Faster, cheaper and much cleaner

To keep global warming below 1.5 C, our energy systems need to be carbon emission free latest by
2050, and many countries have pledged to do so. A high-level model was built for a fictitious economy
called Utopia to assess three pathways towards a zero-carbon economy by 2050: a gradual (linear)
replacement of fossil fuels by clean energy, an accelerated pathway leading to a carbon free system by
2035, and a delayed pathway, in which replacement takes place from 2035 onwards. The model yields
very clear results. The accelerated pathway is not only 21% cheaper than a gradual phasing out of fossil
fuels, with accumulated savings of $4 trillion over a period of 30 years, but also the climate wins, with
emissions reducing from 32.7 GT to 13.1 GT over the same period. On the other end of the spectrum,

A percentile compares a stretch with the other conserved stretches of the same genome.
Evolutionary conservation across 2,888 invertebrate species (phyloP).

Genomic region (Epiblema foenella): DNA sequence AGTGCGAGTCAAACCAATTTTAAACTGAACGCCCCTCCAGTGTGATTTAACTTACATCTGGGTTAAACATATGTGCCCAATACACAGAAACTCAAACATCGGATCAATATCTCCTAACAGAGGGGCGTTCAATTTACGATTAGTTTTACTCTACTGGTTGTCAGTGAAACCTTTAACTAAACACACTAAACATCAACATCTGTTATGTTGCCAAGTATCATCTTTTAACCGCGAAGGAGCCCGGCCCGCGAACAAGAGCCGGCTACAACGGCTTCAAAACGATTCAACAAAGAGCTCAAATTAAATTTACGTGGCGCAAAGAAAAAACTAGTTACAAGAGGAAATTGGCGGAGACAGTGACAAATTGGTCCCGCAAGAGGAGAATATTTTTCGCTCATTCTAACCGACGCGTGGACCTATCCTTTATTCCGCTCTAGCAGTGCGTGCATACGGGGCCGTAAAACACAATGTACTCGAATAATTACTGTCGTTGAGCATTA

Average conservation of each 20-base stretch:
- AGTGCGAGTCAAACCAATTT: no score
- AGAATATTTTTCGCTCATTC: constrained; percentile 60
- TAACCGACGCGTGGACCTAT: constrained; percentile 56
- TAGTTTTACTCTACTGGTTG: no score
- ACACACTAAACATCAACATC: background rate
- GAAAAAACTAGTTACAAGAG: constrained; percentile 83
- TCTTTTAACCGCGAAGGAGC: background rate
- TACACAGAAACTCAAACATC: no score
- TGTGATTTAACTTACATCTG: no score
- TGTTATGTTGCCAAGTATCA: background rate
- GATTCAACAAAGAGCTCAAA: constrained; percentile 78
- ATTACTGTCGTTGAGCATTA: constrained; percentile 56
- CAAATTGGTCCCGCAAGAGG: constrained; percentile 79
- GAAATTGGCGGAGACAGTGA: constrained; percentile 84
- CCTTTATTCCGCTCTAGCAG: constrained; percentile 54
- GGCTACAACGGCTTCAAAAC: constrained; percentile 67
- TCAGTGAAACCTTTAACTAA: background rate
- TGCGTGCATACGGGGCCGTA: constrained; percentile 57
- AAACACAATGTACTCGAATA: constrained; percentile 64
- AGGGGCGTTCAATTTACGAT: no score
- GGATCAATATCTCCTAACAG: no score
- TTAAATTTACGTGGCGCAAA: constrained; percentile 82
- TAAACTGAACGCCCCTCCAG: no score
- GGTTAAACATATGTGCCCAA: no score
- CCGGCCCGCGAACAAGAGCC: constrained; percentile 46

the delayed transition is 20% more expensive than the gradual transition, and a whopping $7.7 trillion
more expensive than the accelerated pathway, with 4 times higher emissions of CO2.
It should be noted that the main driver of the cost difference of the three pathways is the price of carbon.
Running the model without a price on carbon yields a level playing field regarding overall cost for the
three pathways. Of course, in the accelerated pathway, CO2 emissions are much lower than the gradual
or delayed pathway, which should be an incentive in its own right.

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